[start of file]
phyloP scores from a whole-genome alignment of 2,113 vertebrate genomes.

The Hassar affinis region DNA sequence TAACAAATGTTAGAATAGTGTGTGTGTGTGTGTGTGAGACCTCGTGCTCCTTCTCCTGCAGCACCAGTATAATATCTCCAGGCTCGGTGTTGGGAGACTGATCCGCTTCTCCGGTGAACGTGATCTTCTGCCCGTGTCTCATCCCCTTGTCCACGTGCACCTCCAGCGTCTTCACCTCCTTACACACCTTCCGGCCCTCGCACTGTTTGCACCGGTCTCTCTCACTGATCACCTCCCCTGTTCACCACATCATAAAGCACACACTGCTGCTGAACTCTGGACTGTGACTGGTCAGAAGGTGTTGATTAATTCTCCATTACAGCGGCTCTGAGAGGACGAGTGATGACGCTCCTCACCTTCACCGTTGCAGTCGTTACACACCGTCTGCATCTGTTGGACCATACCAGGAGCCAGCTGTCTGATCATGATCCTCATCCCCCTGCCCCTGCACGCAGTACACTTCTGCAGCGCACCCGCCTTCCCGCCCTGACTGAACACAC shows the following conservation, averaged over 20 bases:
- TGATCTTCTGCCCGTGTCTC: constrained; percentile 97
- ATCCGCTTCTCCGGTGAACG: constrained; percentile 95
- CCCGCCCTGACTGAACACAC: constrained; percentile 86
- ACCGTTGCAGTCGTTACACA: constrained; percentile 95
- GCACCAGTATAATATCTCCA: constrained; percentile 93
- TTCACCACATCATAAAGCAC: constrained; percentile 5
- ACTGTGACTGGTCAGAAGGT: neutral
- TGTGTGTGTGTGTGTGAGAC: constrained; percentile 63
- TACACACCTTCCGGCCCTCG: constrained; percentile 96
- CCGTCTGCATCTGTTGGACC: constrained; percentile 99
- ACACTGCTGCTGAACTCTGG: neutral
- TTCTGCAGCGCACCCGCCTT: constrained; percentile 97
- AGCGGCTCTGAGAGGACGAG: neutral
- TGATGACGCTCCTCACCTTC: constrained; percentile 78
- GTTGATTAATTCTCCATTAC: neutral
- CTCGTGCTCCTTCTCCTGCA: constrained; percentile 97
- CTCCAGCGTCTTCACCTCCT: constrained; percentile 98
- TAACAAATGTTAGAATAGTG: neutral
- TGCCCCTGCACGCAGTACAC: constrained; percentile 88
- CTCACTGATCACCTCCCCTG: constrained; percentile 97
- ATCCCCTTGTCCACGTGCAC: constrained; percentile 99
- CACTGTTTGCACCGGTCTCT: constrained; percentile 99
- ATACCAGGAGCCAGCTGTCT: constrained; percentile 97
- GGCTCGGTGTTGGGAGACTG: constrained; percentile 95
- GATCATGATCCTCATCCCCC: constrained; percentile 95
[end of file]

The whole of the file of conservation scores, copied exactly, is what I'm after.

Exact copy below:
phyloP scores from a whole-genome alignment of 2,113 vertebrate genomes.

The Hassar affinis region DNA sequence TAACAAATGTTAGAATAGTGTGTGTGTGTGTGTGTGAGACCTCGTGCTCCTTCTCCTGCAGCACCAGTATAATATCTCCAGGCTCGGTGTTGGGAGACTGATCCGCTTCTCCGGTGAACGTGATCTTCTGCCCGTGTCTCATCCCCTTGTCCACGTGCACCTCCAGCGTCTTCACCTCCTTACACACCTTCCGGCCCTCGCACTGTTTGCACCGGTCTCTCTCACTGATCACCTCCCCTGTTCACCACATCATAAAGCACACACTGCTGCTGAACTCTGGACTGTGACTGGTCAGAAGGTGTTGATTAATTCTCCATTACAGCGGCTCTGAGAGGACGAGTGATGACGCTCCTCACCTTCACCGTTGCAGTCGTTACACACCGTCTGCATCTGTTGGACCATACCAGGAGCCAGCTGTCTGATCATGATCCTCATCCCCCTGCCCCTGCACGCAGTACACTTCTGCAGCGCACCCGCCTTCCCGCCCTGACTGAACACAC shows the following conservation, averaged over 20 bases:
- TGATCTTCTGCCCGTGTCTC: constrained; percentile 97
- ATCCGCTTCTCCGGTGAACG: constrained; percentile 95
- CCCGCCCTGACTGAACACAC: constrained; percentile 86
- ACCGTTGCAGTCGTTACACA: constrained; percentile 95
- GCACCAGTATAATATCTCCA: constrained; percentile 93
- TTCACCACATCATAAAGCAC: constrained; percentile 5
- ACTGTGACTGGTCAGAAGGT: neutral
- TGTGTGTGTGTGTGTGAGAC: constrained; percentile 63
- TACACACCTTCCGGCCCTCG: constrained; percentile 96
- CCGTCTGCATCTGTTGGACC: constrained; percentile 99
- ACACTGCTGCTGAACTCTGG: neutral
- TTCTGCAGCGCACCCGCCTT: constrained; percentile 97
- AGCGGCTCTGAGAGGACGAG: neutral
- TGATGACGCTCCTCACCTTC: constrained; percentile 78
- GTTGATTAATTCTCCATTAC: neutral
- CTCGTGCTCCTTCTCCTGCA: constrained; percentile 97
- CTCCAGCGTCTTCACCTCCT: constrained; percentile 98
- TAACAAATGTTAGAATAGTG: neutral
- TGCCCCTGCACGCAGTACAC: constrained; percentile 88
- CTCACTGATCACCTCCCCTG: constrained; percentile 97
- ATCCCCTTGTCCACGTGCAC: constrained; percentile 99
- CACTGTTTGCACCGGTCTCT: constrained; percentile 99
- ATACCAGGAGCCAGCTGTCT: constrained; percentile 97
- GGCTCGGTGTTGGGAGACTG: constrained; percentile 95
- GATCATGATCCTCATCCCCC: constrained; percentile 95